Health Minister, Dr Zweli Mkhize says the rollout of South Africa’s COVID-19 vaccination programme will be tweaked to include an implementation study.

This comes as research shows that the AstraZeneca vaccine has 22% efficacy in preventing mild to moderate cases of the COVID-19 501Y.V2 variant.

Last week, President Cyril Ramaphosa received one million doses of the British drug with hopes of rolling it out to health workers later in February.

In the video below, President Cyril Ramaphosa and Deputy President David Mabuza received the COVID-19 vaccine:

 

Mkhize defended the purchase saying the drug’s early study proved efficient and it was the most available given the urgency of South Africa’s rising cases.

He says now the vaccine rollout will continue but now as a research study.

“We are going to have to align our research bodies together with the vaccine rollout network that we had already created between the two. Therefore there will be a platform to roll out the vaccination programme and initially, it will be led by an implementation study approach. Then as we move on it will be focusing on opening up to more and more people once those numbers needed in the study are fulfilled,” Minister explains.

Minister Zweli Mkhize gives an important update on COVID-19 vaccines:

Meanwhile, South Africa has recorded 2 435 coronavirus cases in the last 24-hours, bringing the total number of infections to 1 476 135.

The Department of Health says 110 more deaths have been registered, putting the national total at 46 290.

The technical lead on the South African trial of the AstraZeneca drug, Professor Shabir Madhi, says the country was prematurely euphoric as the variant has now presented a new challenge.

“We can say that we have not proven that this particular vaccine protects against COVID-19 …  which are the consequence of infection by the B.1351 variant. That is largely disappointing news. What I need to emphasise is that 2/3 of this study were due to mild infection and the other one-third was due to moderate illness. So what the data doesn’t tell us is whether it protects against severe disease,” explains Madhi.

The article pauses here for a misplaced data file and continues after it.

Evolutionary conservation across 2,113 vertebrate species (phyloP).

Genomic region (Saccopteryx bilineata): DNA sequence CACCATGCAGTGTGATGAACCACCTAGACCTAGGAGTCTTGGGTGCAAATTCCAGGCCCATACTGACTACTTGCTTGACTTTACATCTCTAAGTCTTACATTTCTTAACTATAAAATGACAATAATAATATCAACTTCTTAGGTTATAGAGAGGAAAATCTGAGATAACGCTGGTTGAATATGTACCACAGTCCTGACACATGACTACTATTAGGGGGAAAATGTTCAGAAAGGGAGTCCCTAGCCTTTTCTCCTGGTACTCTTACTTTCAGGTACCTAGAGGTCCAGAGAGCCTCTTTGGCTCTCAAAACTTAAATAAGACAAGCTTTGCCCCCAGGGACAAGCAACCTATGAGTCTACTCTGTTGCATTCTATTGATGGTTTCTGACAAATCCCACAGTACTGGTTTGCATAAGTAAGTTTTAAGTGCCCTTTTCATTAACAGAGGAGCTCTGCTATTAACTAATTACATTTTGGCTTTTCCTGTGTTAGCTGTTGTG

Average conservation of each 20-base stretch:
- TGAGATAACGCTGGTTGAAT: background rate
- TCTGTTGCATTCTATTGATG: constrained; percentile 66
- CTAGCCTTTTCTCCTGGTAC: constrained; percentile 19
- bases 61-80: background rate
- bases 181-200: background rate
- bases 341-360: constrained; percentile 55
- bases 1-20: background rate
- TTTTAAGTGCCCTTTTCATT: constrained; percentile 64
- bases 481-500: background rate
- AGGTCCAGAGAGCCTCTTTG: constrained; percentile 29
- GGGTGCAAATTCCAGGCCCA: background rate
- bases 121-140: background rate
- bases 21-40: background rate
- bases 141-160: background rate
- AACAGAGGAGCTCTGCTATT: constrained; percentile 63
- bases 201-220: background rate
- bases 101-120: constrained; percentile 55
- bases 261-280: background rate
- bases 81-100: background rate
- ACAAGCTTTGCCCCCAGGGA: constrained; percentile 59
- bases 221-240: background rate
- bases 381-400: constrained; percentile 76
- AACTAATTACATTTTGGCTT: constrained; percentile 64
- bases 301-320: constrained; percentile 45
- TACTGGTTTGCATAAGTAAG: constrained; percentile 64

Rollout of AstraZeneca vaccine suspended

The Chairperson of the Ministerial Advisory Committee on COVID-19 vaccines, Professor Barry Schoub, has suggested that the rollout of AstraZeneca’s vaccine should be suspended.

Prof Schoub says more studies on the vaccine need to be conducted.

“The AstraZeneca vaccine study Prof Madhi did, provides some rather disappointing initial studies. But as he pointed out, there may well still be an effective utilisation of AstraZeneca. For example, we need to look at the cell-mediated immune responses; we may need to look at a combination of AZ vaccine with other vaccines which may in fact give a synergistically good response. So I just think we need to maybe suspend the use of AstraZeneca, but investigate it more fully, can we utilise it more effectively?.”

Considering other vaccines

While authorities look further into how the AstraZeneca vaccines can be used, the government is now considering other vaccines – developed by Johnson & Johnson and Pfizer – in the coming weeks.

The Johnson & Johnson Ad26 Janssen shows some positive results with the local variant.  President of the SA Medical Research Council, Professor Glenda Gray explains: